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Supervisor Election: Issues In The Town

As Election Day draws closer and the Town of North Hempstead will soon have a new supervisor, several pressing issues have surfaced. With Nassau County Legislator Judi Bosworth seeking the office as a Democrat and Town Councilwoman Dina DeGiorgio running on the Republican ticket, three major points stand out: transparency in government, problems with the town’s building department and the question of what the town does for the villages.

 

All along both candidates have emphasized a real need for transparency in government. Discussing the issue with Bosworth, she reiterated the need for a very open government, with town board meetings streamed live on the Internet, as well as eventually televising them on public access channels. She also spoke of making better use of the town’s website, with pertinent news regarding village boards.

 

DeGiorgio said that “one of the cornerstones of my campaign for councilwoman was creating a more transparent, open and accessible government.” Today she feels “even more strongly … after serving as councilwoman for two years.”

She has long spoke about televising town board meetings and believes that work sessions should be held in advance of each meeting.

 

Walking through several communities within the town, this issue, though high on the list of priorities for the candidates, does not seem to be worrying constituents. “Dave” from Port Washington found town mailings a great help, informing him about all sorts of entertainment and “some pretty wonderful parks and pools.” Several people mentioned the local newspapers as a great way to keep abreast of town news and events for all to read.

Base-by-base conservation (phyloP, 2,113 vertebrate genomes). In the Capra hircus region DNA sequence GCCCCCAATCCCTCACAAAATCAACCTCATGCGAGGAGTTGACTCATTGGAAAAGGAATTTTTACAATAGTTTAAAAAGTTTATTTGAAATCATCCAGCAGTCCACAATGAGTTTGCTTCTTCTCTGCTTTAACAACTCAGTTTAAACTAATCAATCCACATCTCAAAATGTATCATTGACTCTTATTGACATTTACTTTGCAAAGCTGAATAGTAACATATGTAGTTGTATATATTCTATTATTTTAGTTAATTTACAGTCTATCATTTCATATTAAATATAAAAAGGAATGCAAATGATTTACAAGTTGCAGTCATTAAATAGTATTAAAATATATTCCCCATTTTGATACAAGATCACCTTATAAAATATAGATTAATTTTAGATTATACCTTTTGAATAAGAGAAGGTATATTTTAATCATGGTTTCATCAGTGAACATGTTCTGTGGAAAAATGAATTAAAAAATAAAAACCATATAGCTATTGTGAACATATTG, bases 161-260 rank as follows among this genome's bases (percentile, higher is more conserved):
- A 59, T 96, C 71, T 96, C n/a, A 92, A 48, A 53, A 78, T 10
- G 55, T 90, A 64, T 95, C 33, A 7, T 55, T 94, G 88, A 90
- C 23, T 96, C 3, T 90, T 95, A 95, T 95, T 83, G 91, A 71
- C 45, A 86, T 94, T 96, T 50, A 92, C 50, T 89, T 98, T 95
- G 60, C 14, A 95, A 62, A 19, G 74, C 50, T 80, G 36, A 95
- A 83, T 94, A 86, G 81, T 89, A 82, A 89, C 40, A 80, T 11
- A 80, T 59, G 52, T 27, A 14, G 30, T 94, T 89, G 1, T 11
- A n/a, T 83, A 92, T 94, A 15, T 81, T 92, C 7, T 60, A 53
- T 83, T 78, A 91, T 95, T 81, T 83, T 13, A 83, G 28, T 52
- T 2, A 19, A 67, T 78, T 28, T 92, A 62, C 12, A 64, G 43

And that turns to the second questions: What does the town do for the villages? Carole Goodman, a resident of one of the Great Neck villages, agreed that “for the town taxes we pay” residents may choose from “so many cultural events … concerts and shows … so much out there.” Many residents find these plentiful offerings a great “bang for the buck,” whether they live in villages or in the unincorporated areas.

 

Government leaders on the Great Neck peninsula, officers of the Great Neck Village Officials Association, all stressed the town’s recreational and cultural offerings as well as much-needed help during emergencies and natural disasters.

Village of Great Neck Mayor Ralph Kreitzman, GNVOA president, spoke of the long list of town parks and town assistance in emergency management during major storms, work done at “a very reasonable cost.” 

 

Kensington Mayor Susan Lopatkin, GNVOA vice president, said that even though “villages are by and large autonomous governing entities,” her village has an IMA with the town and the town has “been helpful in obtaining favorable costs for tree procurement” and other such matters which a small village cannot obtain.

 

Great Neck Plaza Mayor Jean Celender, GNVOA treasurer, said that village residents receive a long list of services for their town taxes, including “parks, recreational facilities, road work,” record keeping and “a multitude of other services” and special projects.